Into the Storm: Two Ships, A Deadly Hurricane, and an Epic Battle for Survival
by Tristram Korten
Ballantine Books, 2018
Veteran journalist Tristram Korten has chosen as the subject of his nonfiction book debut one of the worst U.S. maritime disasters in the last 40 years, the loss of the massive cargo vessel El Faro with all hands to Hurricane Joaquin in the autumn of 2015. It's a dark and troubling subject, and Korten brings it to life here in two overlapping ways: he does a massive amount of research and reporting, interviewing everybody connected with the disaster and sifting through thousands of pages of documents and official findings, and he contrasts the El Faro's fate throughout with that of a second, much smaller vessel, the Minouche, which also found itself in the storm's path.
The fact that the Minouche was a smaller vessel – 230 feet to the El Faro's 790 – is ultimately immaterial, since Joachin at its strongest could have crushed a fleet of ships in minutes. Korten does an excellent job of describing the nearly indescribable power and ferocity of major hurricanes and their blanket way of turning discretion into the better part of valor. Facing the prospect of even a glancing brush with the periphery of a storm like Joachin, ships simply cut their losses and flee for the nearest safe harbor.
Except the El Faro. Under the command of Captain Michael Davidson and armed with up-to-date information about the location and vastly increased strength of the hurricane, the ship sailed too close to the storm and sank. The captain and his crew all died. The Minouche, under the command of Captain Renelo Gelera, behaved far more prudently and even so nearly perished, but for the near-superhuman heroics of the Coast Guard helicopter rescue team that loaded survivors in the middle of towering swells and screaming wind and spray.
The fate of the El Faro, though heartbreaking, is easily understandable: her captain's arrogance doomed her. Under the command of somebody other than Captain Davidson – or under Captain Davidson when he was behaving like the seasoned professional he was – the vessel and all aboard would have survived. The Marine Board of Investigation's primary finding said as much:
The master was ultimately responsible for the vessel, the crew, and its safe navigation. The master misjudged the path of Hurricane Joaquin and overestimated the vessel's heavy weather survivability, while also failing to take adequate precautions to monitor and prepare for heavy weather. During critical periods of navigation, where watch standers were looking to the master for his guidance and expertise, he failed to understand the severity of the situation, even when watch-standers warned him that the hurricane was intensifying and that El Faro's projected closest point of approach was decreasing.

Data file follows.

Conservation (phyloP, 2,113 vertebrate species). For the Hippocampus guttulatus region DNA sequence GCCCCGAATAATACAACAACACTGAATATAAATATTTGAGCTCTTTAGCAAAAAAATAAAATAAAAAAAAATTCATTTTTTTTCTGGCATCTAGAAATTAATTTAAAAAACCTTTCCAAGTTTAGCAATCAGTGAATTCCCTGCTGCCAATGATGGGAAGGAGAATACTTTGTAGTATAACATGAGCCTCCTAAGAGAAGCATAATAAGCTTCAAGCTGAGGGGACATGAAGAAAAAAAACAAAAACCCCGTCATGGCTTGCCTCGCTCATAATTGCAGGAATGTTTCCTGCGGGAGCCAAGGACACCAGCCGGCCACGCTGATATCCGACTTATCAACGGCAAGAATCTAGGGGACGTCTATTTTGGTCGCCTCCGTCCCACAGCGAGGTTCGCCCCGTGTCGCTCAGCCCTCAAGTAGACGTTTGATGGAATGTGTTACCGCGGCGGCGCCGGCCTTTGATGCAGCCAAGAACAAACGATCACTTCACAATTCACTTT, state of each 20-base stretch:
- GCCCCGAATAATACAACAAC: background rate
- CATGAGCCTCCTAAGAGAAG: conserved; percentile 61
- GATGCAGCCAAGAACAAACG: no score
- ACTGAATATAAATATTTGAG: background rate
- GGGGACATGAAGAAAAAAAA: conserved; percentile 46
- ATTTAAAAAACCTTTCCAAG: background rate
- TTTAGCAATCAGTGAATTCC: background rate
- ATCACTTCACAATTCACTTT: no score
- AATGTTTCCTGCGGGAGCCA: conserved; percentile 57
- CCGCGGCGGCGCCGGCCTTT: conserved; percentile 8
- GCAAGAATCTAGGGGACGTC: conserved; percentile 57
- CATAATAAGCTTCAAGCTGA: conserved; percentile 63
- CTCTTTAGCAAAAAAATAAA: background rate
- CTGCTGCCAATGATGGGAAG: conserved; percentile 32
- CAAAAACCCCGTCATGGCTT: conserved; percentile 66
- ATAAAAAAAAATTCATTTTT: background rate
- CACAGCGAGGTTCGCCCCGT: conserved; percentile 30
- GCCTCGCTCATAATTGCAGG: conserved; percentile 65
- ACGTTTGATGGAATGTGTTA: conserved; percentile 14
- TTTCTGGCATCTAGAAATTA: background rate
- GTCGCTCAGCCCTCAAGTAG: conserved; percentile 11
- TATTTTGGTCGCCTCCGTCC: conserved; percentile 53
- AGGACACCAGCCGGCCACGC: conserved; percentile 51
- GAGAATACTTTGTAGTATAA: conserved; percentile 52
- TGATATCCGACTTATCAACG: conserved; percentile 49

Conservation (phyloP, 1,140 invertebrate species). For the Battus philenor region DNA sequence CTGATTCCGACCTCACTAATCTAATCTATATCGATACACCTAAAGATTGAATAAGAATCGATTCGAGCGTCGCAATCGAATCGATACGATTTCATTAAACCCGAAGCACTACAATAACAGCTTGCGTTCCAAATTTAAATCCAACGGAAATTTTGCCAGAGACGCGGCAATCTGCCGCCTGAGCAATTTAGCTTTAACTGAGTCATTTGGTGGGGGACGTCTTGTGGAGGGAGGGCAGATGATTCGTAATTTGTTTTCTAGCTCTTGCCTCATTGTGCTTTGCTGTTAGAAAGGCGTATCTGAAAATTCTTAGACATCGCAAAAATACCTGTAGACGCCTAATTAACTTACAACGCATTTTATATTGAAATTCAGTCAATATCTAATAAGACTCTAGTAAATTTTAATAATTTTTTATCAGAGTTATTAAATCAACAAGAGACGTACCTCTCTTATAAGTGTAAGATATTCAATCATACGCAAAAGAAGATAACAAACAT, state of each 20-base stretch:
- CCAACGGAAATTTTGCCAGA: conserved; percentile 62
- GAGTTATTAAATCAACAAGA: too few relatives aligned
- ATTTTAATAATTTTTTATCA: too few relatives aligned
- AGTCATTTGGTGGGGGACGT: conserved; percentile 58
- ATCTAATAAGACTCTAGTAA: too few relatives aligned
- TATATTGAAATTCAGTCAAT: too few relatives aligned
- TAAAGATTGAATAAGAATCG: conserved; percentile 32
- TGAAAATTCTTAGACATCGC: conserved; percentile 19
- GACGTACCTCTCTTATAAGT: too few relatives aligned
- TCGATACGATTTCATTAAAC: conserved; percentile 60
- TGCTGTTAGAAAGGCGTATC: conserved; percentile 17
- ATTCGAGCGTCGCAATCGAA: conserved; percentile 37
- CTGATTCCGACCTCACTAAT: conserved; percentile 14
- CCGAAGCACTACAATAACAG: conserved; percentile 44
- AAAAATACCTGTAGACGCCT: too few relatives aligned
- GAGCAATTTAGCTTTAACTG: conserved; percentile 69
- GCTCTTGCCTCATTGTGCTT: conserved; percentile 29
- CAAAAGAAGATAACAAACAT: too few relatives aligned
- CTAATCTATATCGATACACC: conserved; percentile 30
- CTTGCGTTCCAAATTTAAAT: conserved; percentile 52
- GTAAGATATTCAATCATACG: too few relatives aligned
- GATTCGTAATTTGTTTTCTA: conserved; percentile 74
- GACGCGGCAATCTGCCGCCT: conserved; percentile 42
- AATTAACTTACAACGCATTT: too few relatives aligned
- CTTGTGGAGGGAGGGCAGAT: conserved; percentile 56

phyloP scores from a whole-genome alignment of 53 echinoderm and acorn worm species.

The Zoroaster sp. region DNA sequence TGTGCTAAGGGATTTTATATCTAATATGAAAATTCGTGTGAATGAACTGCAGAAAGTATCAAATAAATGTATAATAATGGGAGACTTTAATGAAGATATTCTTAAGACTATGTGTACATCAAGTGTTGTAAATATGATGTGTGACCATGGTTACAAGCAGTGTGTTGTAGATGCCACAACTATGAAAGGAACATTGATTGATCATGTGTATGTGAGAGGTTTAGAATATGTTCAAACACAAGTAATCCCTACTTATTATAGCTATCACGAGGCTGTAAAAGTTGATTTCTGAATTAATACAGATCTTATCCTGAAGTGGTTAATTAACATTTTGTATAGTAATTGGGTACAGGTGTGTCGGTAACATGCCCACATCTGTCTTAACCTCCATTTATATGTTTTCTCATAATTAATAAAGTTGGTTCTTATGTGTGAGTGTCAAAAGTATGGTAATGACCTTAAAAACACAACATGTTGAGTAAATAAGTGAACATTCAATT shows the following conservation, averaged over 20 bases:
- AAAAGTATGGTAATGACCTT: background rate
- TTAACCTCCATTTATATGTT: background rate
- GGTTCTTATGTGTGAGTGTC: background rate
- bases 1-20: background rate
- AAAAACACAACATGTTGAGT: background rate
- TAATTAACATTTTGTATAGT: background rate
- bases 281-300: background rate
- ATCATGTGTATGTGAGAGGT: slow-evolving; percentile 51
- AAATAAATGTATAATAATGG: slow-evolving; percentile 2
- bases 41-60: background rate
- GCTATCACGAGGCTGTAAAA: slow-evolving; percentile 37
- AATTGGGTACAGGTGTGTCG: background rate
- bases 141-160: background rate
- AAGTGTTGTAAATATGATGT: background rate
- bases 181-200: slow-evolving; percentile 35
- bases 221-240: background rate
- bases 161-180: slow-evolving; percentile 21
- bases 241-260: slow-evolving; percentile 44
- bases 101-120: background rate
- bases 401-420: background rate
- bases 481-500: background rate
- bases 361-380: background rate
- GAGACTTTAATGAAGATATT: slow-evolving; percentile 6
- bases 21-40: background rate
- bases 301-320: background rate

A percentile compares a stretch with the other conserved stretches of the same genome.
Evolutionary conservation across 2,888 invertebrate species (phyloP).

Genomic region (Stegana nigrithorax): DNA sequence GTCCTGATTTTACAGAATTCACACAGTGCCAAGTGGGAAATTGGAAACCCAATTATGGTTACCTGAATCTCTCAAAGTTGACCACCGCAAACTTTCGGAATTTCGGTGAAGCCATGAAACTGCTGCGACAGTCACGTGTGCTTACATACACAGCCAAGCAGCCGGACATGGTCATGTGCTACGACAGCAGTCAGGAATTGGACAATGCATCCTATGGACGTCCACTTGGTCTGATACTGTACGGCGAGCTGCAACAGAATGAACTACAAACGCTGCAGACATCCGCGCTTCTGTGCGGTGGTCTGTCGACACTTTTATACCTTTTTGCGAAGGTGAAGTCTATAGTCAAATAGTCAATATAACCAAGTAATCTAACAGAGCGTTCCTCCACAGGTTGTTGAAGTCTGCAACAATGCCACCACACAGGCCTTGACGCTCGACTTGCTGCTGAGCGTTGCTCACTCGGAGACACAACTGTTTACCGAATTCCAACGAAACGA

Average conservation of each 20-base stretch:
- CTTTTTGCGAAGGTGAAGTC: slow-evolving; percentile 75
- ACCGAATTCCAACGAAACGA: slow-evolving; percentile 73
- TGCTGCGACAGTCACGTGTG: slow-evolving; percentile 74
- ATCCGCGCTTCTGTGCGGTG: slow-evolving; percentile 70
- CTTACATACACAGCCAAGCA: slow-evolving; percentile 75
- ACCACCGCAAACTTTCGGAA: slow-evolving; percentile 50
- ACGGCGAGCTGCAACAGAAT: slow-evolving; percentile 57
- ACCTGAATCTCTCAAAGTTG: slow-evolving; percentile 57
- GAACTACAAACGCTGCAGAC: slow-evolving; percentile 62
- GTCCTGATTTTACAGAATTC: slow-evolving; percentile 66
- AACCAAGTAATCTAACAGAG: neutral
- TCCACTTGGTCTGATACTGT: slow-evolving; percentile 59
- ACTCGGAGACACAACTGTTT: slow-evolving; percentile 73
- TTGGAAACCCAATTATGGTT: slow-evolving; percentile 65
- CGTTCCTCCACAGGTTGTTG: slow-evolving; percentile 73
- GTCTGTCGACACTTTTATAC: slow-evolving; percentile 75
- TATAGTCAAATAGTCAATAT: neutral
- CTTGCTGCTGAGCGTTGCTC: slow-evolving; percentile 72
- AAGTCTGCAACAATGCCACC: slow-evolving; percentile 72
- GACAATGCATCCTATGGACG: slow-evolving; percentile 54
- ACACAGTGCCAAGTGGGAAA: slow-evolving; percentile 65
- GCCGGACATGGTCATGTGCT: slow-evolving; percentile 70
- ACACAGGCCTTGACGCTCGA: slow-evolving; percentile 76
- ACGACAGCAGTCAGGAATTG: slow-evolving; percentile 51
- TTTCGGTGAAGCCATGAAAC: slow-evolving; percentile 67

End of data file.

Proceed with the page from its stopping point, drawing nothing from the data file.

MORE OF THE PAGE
The MIB went on to assign secondary and tertiary blame to a handful of other factors, mostly boiling down to the typical corporate inertias of the El Faro's parent company, and this, added to an understandable desire to soften the grief of Davidson's wife and loved ones, has prompted many commentators on the disaster to give these secondary factors more weight than they deserve. The most bloated corporate rule-system in the world couldn't have killed the El Faro when she was running free on the open ocean – only terrible luck or terrible decisions by her captain could have done that, and the happier fate of the Minouche proves that the bad luck of being in Joachin's vicinity need not be fatal. Captain Davidson bears all the blame for what happened to his ship.
Korten wisely chooses to broaden the focus of his gripping book beyond blame assessment, however. More than any other account of this disaster (as of this writing there are three books and dozens of magazine articles) is likely to do, Korten brings readers inside the world of the rescue crews whose incredible courage so often makes the difference between life and death in catastrophes like this one.
And our author, living and writing in Florida, is also mindful of the fact that monster storms like Joachin are increasingly common. In August of 2017, for example, Hurricane Harvey dropped forty inches of rain on Houston, the wettest tropical cyclone on record in the US; a month later, Hurrican Irma, the strongest Atlantic hurricane on record, made landfall in the Caribbean and the Florida Keys; shortly afterwards, Hurricane Maria devastated several Caribbean islands and wiped out the power grid of Puerto Rico; and, as Korten reminds his readers, in that same season Hurricane Ophelia proved that nobody is safe from such storms by pivoting farther east than any Atlantic hurricane in recorded history, taking it on a track for Ireland.
Korten does a smooth, convincing job of weaving the story of the El Faro and the Minouche into the story of this drastically altered reality of Atlantic behemoths. In this way Into the Storm reads like more than just the chronicle of one maritime disaster – and maybe a warning claxon against the possibility of more such disasters coming this hurricane season.
Steve Donoghue was a founding editor of Open Letters Monthly. His book criticism has appeared in the Boston Globe, the Wall Street Journal, and the American Conservative. He writes regularly for the National, the Washington Post, the Vineyard Gazette, and the Christian Science Monitor. His website is http://www.stevedonoghue.com